This report from the Montreal AI Ethics Institute (MAIEI) covers the most salient progress in research and reporting over the second half of 2021 in the field of AI ethics. Particular emphasis is placed on an "Analysis of the AI Ecosystem", "Privacy", "Bias", "Social Media and Problematic Information", "AI Design and Governance", "Laws and Regulations", "Trends", and other areas covered in the "Outside the Boxes" section. The two AI spotlights feature application pieces on "Constructing and Deconstructing Gender with AI-Generated Art" as well as "Will an Artificial Intellichef be Cooking Your Next Meal at a Michelin Star Restaurant?". Given MAIEI's mission to democratize AI, submissions from external collaborators have featured, such as pieces on the "Challenges of AI Development in Vietnam: Funding, Talent and Ethics" and using "Representation and Imagination for Preventing AI Harms". The report is a comprehensive overview of what the key issues in the field of AI ethics were in 2021, what trends are emergent, what gaps exist, and a peek into what to expect from the field of AI ethics in 2022. It is a resource for researchers and practitioners alike in the field to set their research and development agendas to make contributions to the field of AI ethics.

25 Industries & Technologies That Will Shape The Post-Virus World


In industries from healthcare to education to finance to manufacturing, quarantine and extended work-from-home forced companies to use technology to reimagine nearly every facet of their operations. As the world reopens in fits and starts, we analyze the industries poised to thrive in a post-Covid world. As the Covid-19 pandemic has charted its unprecedented path around the world, it's carried with it the question: What will Covid-19's legacy be? From healthcare to education to entertainment to manufacturing, technology innovators are stepping forward to help answer that question. "Crisis can be… a catalyst or can speed up changes that are on the way -- it almost can serve as an accelerant." In the wake of the outbreak, everything from doctors appointments to schooling to workouts went online. As more people have worked, learned, banked, exercised, relaxed, and even sought medical care from home during Covid-19, they have gotten a crash course in just how much can be accomplished at ...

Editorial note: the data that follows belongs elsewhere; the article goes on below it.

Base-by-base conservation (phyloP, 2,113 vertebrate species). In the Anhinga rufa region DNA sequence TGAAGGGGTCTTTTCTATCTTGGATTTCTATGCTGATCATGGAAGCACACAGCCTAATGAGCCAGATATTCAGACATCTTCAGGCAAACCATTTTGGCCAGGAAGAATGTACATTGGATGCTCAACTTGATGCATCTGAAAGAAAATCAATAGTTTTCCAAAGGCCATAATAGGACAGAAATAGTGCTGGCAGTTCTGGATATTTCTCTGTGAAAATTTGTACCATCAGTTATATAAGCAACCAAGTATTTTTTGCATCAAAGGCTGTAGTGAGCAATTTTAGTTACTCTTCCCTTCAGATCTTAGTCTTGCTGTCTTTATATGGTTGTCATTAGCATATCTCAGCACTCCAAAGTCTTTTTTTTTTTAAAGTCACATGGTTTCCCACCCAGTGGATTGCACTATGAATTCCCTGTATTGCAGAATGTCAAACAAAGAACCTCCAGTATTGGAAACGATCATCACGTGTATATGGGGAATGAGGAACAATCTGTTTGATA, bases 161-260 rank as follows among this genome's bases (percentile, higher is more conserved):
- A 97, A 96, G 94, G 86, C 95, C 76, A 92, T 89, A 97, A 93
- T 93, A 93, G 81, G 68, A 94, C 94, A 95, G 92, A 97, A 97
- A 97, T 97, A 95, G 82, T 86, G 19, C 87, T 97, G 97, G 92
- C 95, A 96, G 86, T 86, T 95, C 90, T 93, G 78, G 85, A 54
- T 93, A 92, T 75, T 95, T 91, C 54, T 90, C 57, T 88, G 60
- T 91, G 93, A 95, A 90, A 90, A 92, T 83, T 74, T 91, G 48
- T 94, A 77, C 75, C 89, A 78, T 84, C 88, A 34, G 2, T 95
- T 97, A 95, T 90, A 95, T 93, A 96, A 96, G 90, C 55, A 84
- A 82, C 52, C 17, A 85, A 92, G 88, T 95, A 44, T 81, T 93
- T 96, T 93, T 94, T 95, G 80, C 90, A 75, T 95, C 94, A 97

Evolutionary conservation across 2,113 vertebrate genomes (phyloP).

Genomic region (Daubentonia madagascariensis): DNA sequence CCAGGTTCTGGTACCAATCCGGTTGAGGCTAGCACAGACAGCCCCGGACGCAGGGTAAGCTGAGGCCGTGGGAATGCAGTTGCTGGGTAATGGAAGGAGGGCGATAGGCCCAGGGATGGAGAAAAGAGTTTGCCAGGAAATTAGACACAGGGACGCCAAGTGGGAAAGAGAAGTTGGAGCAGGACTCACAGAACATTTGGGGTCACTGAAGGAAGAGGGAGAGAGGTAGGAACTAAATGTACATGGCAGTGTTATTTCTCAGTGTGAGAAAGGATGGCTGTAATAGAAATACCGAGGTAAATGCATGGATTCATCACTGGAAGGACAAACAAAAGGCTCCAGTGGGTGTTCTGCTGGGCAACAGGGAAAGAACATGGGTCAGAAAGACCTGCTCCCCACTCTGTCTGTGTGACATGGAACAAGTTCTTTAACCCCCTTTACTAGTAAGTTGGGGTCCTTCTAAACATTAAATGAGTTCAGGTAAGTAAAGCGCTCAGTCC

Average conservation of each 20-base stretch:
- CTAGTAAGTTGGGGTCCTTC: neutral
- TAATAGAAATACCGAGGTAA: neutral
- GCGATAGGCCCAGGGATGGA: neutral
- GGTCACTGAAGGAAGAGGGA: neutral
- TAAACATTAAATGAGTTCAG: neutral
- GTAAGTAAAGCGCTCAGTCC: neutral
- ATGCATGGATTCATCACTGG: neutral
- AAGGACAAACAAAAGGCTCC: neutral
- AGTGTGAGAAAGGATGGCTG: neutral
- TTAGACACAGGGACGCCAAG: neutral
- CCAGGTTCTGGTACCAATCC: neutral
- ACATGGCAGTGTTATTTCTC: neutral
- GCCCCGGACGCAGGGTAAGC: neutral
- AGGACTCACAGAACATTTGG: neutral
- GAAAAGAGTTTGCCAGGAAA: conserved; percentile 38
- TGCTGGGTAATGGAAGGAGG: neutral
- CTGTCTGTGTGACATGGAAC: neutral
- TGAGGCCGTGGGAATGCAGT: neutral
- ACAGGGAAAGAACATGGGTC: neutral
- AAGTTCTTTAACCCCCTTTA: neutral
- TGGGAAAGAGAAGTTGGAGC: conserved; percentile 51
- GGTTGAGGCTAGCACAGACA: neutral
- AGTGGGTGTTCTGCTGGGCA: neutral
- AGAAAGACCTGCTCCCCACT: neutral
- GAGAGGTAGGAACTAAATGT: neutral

Determining evolution of COVID-19 mortality rates using machine-learning


In a recent study posted to the medRxiv* preprint server, a team of researchers predicts the evolution of coronavirus disease 2019 (COVID-19) mortality rates across countries using a biological science-guided machine learning-based approach. However, a study exploring multiple factors affecting COVID-19 mortality rates individually and interdependently is needed. In the current study, researchers used a novel Fast Fourier Transformation (FFT) driven machine-learning algorithm to analyze the publically available data of COVID-19 mortality rate from 141 countries. They assessed the impact of eight biological and socioeconomic factors such as alcohol consumption, diabetes prevalence, gross domestic product (GDP) per capita, the global health index, meat consumption, milk consumption, PM2.5, and population density on the COVID-19 mortality rates. The 141 countries assessed in the current study varied in size and population and spanned across five continents.

A Statistics and Deep Learning Hybrid Method for Multivariate Time Series Forecasting and Mortality Modeling Machine Learning

Hybrid methods have been shown to outperform pure statistical and pure deep learning methods at forecasting tasks and quantifying the associated uncertainty with those forecasts (prediction intervals). One example is Exponential Smoothing Recurrent Neural Network (ES-RNN), a hybrid between a statistical forecasting model and a recurrent neural network variant. ES-RNN achieves a 9.4\% improvement in absolute error in the Makridakis-4 Forecasting Competition. This improvement and similar outperformance from other hybrid models have primarily been demonstrated only on univariate datasets. Difficulties with applying hybrid forecast methods to multivariate data include ($i$) the high computational cost involved in hyperparameter tuning for models that are not parsimonious, ($ii$) challenges associated with auto-correlation inherent in the data, as well as ($iii$) complex dependency (cross-correlation) between the covariates that may be hard to capture. This paper presents Multivariate Exponential Smoothing Long Short Term Memory (MES-LSTM), a generalized multivariate extension to ES-RNN, that overcomes these challenges. MES-LSTM utilizes a vectorized implementation. We test MES-LSTM on several aggregated coronavirus disease of 2019 (COVID-19) morbidity datasets and find our hybrid approach shows consistent, significant improvement over pure statistical and deep learning methods at forecast accuracy and prediction interval construction.